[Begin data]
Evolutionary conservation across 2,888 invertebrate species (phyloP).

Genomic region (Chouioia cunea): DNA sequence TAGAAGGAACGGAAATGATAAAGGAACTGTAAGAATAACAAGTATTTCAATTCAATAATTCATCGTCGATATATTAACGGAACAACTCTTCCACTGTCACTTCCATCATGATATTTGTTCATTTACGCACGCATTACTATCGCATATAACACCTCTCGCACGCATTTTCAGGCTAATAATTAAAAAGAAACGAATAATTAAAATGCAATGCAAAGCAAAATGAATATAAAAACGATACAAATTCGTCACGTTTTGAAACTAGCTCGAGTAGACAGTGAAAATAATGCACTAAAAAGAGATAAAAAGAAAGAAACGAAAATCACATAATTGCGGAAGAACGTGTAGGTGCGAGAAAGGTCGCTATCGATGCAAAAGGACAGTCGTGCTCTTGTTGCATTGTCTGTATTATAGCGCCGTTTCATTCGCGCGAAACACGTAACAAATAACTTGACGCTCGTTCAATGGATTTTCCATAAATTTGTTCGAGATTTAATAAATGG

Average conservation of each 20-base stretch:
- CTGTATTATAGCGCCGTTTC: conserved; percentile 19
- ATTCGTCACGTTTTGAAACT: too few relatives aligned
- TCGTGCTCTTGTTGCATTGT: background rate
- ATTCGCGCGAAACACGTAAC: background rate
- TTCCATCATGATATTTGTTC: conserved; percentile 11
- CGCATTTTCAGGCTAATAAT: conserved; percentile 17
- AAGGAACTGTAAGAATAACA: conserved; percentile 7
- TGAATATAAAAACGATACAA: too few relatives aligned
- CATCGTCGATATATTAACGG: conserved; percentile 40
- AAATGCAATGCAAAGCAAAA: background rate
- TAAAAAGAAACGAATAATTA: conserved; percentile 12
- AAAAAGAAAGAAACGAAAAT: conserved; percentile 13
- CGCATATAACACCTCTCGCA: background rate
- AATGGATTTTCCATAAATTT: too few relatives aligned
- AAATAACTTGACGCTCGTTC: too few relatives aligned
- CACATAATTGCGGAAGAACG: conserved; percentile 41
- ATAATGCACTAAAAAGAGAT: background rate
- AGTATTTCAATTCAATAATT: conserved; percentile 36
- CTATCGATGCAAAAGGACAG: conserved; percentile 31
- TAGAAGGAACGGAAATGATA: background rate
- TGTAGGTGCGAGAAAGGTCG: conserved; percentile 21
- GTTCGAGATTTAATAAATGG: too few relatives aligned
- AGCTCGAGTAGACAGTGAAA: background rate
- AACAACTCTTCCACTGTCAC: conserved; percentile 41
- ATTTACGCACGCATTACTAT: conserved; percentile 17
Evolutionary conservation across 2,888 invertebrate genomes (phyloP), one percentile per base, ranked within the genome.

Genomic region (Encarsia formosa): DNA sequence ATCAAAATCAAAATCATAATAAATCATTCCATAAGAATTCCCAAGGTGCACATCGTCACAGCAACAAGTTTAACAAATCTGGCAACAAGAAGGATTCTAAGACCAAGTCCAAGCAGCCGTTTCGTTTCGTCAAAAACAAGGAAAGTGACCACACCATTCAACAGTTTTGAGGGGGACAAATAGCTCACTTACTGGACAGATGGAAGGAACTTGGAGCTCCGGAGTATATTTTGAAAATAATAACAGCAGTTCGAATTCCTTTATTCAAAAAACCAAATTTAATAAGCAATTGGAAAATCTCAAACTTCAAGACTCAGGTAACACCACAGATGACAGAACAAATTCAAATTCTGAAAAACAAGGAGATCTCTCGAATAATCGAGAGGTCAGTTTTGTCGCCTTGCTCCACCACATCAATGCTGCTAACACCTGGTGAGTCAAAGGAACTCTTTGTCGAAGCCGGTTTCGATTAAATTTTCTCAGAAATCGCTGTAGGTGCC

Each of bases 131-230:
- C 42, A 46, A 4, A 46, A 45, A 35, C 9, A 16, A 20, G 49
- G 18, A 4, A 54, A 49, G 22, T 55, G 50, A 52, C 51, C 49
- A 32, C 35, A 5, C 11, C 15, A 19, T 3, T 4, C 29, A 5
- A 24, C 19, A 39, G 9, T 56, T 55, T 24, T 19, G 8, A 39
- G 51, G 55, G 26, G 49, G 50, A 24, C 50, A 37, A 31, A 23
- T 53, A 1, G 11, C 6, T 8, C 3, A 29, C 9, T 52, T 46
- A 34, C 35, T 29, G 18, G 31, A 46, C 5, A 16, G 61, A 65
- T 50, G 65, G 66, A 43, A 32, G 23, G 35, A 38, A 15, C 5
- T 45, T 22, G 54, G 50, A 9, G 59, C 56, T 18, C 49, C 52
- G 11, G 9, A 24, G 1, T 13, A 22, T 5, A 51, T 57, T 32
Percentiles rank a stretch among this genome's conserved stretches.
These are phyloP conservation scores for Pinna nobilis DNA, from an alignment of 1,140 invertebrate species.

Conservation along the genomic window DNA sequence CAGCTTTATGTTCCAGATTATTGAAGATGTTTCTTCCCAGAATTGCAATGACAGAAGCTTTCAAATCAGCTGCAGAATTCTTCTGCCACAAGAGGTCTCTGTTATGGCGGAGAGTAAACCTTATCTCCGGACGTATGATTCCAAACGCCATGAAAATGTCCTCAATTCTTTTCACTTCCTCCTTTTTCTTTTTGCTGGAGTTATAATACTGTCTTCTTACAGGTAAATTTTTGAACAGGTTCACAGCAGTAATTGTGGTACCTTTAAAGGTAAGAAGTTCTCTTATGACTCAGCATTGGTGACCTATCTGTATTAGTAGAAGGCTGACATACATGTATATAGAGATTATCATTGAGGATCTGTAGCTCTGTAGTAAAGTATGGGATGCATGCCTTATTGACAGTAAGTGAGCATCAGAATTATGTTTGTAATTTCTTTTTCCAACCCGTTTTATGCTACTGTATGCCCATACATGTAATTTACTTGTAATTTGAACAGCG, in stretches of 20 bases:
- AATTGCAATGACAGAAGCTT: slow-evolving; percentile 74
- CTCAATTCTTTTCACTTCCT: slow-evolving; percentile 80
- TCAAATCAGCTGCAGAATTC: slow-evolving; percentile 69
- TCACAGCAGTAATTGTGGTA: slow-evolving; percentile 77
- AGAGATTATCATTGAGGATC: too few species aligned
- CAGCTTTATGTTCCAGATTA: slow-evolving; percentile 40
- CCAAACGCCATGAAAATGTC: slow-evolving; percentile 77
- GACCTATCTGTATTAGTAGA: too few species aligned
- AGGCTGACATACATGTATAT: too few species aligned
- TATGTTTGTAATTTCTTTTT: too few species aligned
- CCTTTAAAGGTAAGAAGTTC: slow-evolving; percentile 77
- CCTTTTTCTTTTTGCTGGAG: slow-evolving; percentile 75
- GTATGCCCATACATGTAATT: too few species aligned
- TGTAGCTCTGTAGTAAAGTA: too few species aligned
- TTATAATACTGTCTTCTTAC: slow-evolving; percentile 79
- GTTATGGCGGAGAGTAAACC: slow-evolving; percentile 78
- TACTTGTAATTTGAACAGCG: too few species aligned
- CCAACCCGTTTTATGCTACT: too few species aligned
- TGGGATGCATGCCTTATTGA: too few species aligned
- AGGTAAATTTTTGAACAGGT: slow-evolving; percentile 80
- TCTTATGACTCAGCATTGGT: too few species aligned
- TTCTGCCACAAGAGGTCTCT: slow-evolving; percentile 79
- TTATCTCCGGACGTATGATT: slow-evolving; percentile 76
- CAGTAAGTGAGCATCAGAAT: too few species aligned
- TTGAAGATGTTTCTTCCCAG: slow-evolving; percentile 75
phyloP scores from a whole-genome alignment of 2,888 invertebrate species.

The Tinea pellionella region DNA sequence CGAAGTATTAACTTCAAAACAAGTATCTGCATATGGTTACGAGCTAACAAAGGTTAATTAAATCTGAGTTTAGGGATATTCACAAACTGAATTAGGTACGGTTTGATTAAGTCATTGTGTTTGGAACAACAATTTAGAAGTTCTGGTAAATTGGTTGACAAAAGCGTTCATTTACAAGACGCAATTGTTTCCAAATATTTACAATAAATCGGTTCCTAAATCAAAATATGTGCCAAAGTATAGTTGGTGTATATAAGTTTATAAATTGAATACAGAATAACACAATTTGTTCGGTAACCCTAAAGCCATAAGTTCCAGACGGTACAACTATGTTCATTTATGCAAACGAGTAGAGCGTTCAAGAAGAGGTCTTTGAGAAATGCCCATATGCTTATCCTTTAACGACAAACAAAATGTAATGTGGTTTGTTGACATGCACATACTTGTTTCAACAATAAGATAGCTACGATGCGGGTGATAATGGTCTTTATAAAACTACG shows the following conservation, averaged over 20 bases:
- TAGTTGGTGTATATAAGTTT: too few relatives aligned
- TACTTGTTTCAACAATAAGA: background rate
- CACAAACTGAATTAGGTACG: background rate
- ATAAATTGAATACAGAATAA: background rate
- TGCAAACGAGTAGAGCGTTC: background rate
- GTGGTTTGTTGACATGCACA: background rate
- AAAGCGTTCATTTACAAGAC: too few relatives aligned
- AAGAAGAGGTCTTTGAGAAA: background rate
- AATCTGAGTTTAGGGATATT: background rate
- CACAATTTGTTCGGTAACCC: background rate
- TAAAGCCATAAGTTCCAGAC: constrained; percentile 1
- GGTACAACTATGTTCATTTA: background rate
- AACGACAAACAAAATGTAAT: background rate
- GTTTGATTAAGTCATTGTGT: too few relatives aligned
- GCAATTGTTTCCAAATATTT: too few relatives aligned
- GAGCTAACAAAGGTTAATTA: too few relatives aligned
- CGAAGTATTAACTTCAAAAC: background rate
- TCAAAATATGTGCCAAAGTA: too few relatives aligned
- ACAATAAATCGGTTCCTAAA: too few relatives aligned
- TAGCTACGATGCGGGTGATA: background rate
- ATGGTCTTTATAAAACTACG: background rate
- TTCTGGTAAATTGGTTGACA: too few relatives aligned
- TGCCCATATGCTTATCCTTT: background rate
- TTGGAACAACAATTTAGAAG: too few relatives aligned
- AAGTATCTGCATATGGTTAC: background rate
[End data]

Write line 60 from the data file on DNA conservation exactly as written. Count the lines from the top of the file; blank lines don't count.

- GTTATGGCGGAGAGTAAACC: slow-evolving; percentile 78